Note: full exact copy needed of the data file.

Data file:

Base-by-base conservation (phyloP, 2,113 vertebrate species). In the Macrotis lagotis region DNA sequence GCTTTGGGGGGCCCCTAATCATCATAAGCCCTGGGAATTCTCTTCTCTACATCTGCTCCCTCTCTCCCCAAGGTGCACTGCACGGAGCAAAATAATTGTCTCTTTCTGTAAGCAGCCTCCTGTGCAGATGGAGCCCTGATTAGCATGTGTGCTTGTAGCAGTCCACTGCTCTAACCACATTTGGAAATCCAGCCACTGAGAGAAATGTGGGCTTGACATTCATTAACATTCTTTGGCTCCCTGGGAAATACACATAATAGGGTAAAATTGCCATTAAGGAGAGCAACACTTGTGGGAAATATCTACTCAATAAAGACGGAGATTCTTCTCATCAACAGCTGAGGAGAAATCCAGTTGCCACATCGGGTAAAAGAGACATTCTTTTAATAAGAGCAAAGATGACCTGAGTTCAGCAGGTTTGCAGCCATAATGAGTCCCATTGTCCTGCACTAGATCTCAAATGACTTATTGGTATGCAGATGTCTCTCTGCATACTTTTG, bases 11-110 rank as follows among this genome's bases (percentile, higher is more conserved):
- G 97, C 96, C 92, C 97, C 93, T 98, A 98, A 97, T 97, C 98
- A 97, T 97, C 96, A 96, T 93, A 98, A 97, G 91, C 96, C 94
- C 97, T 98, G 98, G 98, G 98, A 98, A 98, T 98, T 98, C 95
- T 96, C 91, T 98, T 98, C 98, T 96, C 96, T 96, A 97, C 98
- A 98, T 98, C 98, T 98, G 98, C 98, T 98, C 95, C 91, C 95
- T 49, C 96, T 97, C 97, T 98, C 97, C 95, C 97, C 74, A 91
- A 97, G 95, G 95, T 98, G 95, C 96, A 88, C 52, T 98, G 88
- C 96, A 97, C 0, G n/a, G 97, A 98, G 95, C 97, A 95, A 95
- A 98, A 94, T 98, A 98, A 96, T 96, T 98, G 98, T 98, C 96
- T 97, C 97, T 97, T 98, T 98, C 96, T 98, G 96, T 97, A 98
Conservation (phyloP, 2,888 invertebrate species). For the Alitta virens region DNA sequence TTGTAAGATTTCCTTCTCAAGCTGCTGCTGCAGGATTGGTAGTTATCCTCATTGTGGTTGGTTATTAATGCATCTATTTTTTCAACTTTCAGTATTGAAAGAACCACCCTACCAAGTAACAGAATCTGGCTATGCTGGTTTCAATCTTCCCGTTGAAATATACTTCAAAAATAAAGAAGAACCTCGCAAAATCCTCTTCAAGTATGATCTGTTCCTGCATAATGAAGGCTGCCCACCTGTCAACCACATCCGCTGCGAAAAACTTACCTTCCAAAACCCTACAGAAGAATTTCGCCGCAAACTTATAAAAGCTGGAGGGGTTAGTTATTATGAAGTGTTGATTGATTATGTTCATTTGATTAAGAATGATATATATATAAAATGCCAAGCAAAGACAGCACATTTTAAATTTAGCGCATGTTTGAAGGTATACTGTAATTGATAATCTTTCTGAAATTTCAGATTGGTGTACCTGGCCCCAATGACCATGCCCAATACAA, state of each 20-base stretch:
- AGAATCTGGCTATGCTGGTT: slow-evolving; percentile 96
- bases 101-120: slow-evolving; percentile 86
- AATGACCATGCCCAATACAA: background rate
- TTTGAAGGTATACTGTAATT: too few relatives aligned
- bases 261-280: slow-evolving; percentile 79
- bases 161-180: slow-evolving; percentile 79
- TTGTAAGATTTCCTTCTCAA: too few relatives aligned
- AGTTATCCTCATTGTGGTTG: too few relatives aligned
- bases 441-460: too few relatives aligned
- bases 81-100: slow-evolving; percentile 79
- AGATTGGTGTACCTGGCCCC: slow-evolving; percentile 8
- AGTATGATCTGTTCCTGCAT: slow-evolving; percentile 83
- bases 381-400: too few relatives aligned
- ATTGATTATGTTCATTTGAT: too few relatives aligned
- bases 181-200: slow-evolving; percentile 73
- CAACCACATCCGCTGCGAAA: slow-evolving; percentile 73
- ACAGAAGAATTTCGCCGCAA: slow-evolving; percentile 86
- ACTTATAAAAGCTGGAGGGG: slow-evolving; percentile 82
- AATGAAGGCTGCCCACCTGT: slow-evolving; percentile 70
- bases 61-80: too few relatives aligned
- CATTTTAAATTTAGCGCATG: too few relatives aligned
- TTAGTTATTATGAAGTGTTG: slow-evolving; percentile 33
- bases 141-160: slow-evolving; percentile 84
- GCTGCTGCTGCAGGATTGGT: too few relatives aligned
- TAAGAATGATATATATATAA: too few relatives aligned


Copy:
Base-by-base conservation (phyloP, 2,113 vertebrate species). In the Macrotis lagotis region DNA sequence GCTTTGGGGGGCCCCTAATCATCATAAGCCCTGGGAATTCTCTTCTCTACATCTGCTCCCTCTCTCCCCAAGGTGCACTGCACGGAGCAAAATAATTGTCTCTTTCTGTAAGCAGCCTCCTGTGCAGATGGAGCCCTGATTAGCATGTGTGCTTGTAGCAGTCCACTGCTCTAACCACATTTGGAAATCCAGCCACTGAGAGAAATGTGGGCTTGACATTCATTAACATTCTTTGGCTCCCTGGGAAATACACATAATAGGGTAAAATTGCCATTAAGGAGAGCAACACTTGTGGGAAATATCTACTCAATAAAGACGGAGATTCTTCTCATCAACAGCTGAGGAGAAATCCAGTTGCCACATCGGGTAAAAGAGACATTCTTTTAATAAGAGCAAAGATGACCTGAGTTCAGCAGGTTTGCAGCCATAATGAGTCCCATTGTCCTGCACTAGATCTCAAATGACTTATTGGTATGCAGATGTCTCTCTGCATACTTTTG, bases 11-110 rank as follows among this genome's bases (percentile, higher is more conserved):
- G 97, C 96, C 92, C 97, C 93, T 98, A 98, A 97, T 97, C 98
- A 97, T 97, C 96, A 96, T 93, A 98, A 97, G 91, C 96, C 94
- C 97, T 98, G 98, G 98, G 98, A 98, A 98, T 98, T 98, C 95
- T 96, C 91, T 98, T 98, C 98, T 96, C 96, T 96, A 97, C 98
- A 98, T 98, C 98, T 98, G 98, C 98, T 98, C 95, C 91, C 95
- T 49, C 96, T 97, C 97, T 98, C 97, C 95, C 97, C 74, A 91
- A 97, G 95, G 95, T 98, G 95, C 96, A 88, C 52, T 98, G 88
- C 96, A 97, C 0, G n/a, G 97, A 98, G 95, C 97, A 95, A 95
- A 98, A 94, T 98, A 98, A 96, T 96, T 98, G 98, T 98, C 96
- T 97, C 97, T 97, T 98, T 98, C 96, T 98, G 96, T 97, A 98
Conservation (phyloP, 2,888 invertebrate species). For the Alitta virens region DNA sequence TTGTAAGATTTCCTTCTCAAGCTGCTGCTGCAGGATTGGTAGTTATCCTCATTGTGGTTGGTTATTAATGCATCTATTTTTTCAACTTTCAGTATTGAAAGAACCACCCTACCAAGTAACAGAATCTGGCTATGCTGGTTTCAATCTTCCCGTTGAAATATACTTCAAAAATAAAGAAGAACCTCGCAAAATCCTCTTCAAGTATGATCTGTTCCTGCATAATGAAGGCTGCCCACCTGTCAACCACATCCGCTGCGAAAAACTTACCTTCCAAAACCCTACAGAAGAATTTCGCCGCAAACTTATAAAAGCTGGAGGGGTTAGTTATTATGAAGTGTTGATTGATTATGTTCATTTGATTAAGAATGATATATATATAAAATGCCAAGCAAAGACAGCACATTTTAAATTTAGCGCATGTTTGAAGGTATACTGTAATTGATAATCTTTCTGAAATTTCAGATTGGTGTACCTGGCCCCAATGACCATGCCCAATACAA, state of each 20-base stretch:
- AGAATCTGGCTATGCTGGTT: slow-evolving; percentile 96
- bases 101-120: slow-evolving; percentile 86
- AATGACCATGCCCAATACAA: background rate
- TTTGAAGGTATACTGTAATT: too few relatives aligned
- bases 261-280: slow-evolving; percentile 79
- bases 161-180: slow-evolving; percentile 79
- TTGTAAGATTTCCTTCTCAA: too few relatives aligned
- AGTTATCCTCATTGTGGTTG: too few relatives aligned
- bases 441-460: too few relatives aligned
- bases 81-100: slow-evolving; percentile 79
- AGATTGGTGTACCTGGCCCC: slow-evolving; percentile 8
- AGTATGATCTGTTCCTGCAT: slow-evolving; percentile 83
- bases 381-400: too few relatives aligned
- ATTGATTATGTTCATTTGAT: too few relatives aligned
- bases 181-200: slow-evolving; percentile 73
- CAACCACATCCGCTGCGAAA: slow-evolving; percentile 73
- ACAGAAGAATTTCGCCGCAA: slow-evolving; percentile 86
- ACTTATAAAAGCTGGAGGGG: slow-evolving; percentile 82
- AATGAAGGCTGCCCACCTGT: slow-evolving; percentile 70
- bases 61-80: too few relatives aligned
- CATTTTAAATTTAGCGCATG: too few relatives aligned
- TTAGTTATTATGAAGTGTTG: slow-evolving; percentile 33
- bases 141-160: slow-evolving; percentile 84
- GCTGCTGCTGCAGGATTGGT: too few relatives aligned
- TAAGAATGATATATATATAA: too few relatives aligned